Omar and his sister Aliya (Alishka Varde) doubt that Sid received prank calls – but Sid is adamant that they are just that. Sid and Omar suspect only one man can be responsible – their friend and colleague Amit (Omar Khan), who works with them in a bookshop called Kaagaz Ke Phool (flowers of paper). Posted outside the bookshop is a sign reading ‘We DON’T do Deepak Chopra’, a name that wouldn’t necessarily ring a bell with casual movie goers.
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Eventually a woman called Suhana Malik (Nandana Sen) explains why Sid received the suicide calls – his number had mistakenly been given as a ‘Dost India’ number, with Dost India being a suicide helpline for Indian citizens in the UK that she is in charge of. Since Dost India is a volunteer run initiative, Sid agrees to allow the calls to continue arriving on his number. At Omar and Aliya’s apartment, Sid practices his helpline techniques with Uday (Prashant Chawla).
Sid receives a call from a troubled young woman, who cries on the phone to him (speaking of crying, Cry Cry is yet another beautiful song from the film; look out for Sid flying like a baby bird) without saying a word. Unbelievably, the next day, Sid is still on the line with her!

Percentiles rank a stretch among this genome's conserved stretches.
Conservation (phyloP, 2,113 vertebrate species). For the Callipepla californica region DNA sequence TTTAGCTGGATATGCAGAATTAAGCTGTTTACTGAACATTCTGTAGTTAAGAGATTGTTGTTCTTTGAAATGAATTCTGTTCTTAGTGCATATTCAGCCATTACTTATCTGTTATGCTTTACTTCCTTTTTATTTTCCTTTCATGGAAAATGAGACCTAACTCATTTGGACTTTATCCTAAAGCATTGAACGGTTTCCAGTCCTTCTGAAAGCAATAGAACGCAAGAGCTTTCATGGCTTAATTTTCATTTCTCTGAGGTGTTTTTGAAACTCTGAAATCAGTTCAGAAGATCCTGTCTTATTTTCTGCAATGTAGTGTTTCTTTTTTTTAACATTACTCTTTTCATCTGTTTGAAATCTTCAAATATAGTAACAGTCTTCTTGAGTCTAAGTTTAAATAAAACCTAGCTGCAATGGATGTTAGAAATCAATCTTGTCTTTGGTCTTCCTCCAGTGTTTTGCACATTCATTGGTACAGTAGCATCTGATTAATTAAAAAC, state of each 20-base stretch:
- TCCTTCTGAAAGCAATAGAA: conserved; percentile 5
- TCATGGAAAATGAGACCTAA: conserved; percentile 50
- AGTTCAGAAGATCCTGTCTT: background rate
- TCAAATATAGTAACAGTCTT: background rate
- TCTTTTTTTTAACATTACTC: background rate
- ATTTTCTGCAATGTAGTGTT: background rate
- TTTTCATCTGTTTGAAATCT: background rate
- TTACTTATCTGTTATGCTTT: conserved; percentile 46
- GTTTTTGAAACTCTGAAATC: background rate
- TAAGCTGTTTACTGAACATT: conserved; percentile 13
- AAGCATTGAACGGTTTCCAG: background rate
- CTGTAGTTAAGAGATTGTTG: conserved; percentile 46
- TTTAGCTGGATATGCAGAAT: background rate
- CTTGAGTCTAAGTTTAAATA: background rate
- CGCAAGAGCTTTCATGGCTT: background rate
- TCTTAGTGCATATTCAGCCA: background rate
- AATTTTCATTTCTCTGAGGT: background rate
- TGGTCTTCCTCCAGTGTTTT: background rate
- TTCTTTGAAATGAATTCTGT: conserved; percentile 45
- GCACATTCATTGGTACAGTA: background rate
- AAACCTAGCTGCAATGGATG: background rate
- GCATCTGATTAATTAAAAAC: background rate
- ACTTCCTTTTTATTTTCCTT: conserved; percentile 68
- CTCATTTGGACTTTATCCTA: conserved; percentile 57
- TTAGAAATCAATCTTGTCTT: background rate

The mysterious lady who talked to Sid the previous night reveals herself to be Mishka (Pakhi Tyrewala; she is married to the director of the film Abbas Tyrewala), who has been upset over the break-up with her ex-boyfriend. The charm of the movie is the simplicity of the idea of two people talking, and the beauty of the conversations between Sid and Mishka. Her honesty is refreshing, because she’s not afraid to pour out her feelings to Siddharth over the phone.
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Sid tells Mishka about Charvak, an ancient philosopher who says that “Life begins with the first breath and finishes with the last. Nothing exists before or after this life.” His message for Mishka is simple, “Live life to the fullest. Every moment. Every day.” The literary references peppered throughout the film are a breath of fresh air for a Bollywood film.
There’s an amusing exchange of dialogue between Omar and Krutika, when Omar realises Sid and Mishka are dining at the very same restaurant they have arrived at. “No No. I hate Chinese. I hate Chinese food. We can’t eat here. Let’s go. Taxi. No Chinese, no Chinese, no Chinese!” “What the hell? I like Chinese food.” “No No! It’s horrible! They cook everything in Ajinomoto!” I don’t care! I want to eat it!” “These Chinese people eat weird stuff. Snakes. Rats. Insects. Yuck!” “I want to eat Chinese snakes. Let go of my hand!” “Trust me. I’ll treat you to mind blowing food. You’ll be licking your fingers.” Having re-watched the movie recently, I was taken aback how prescient this dialogue exchange was, considering the way in which the pandemic we are currently living in is thought to have started.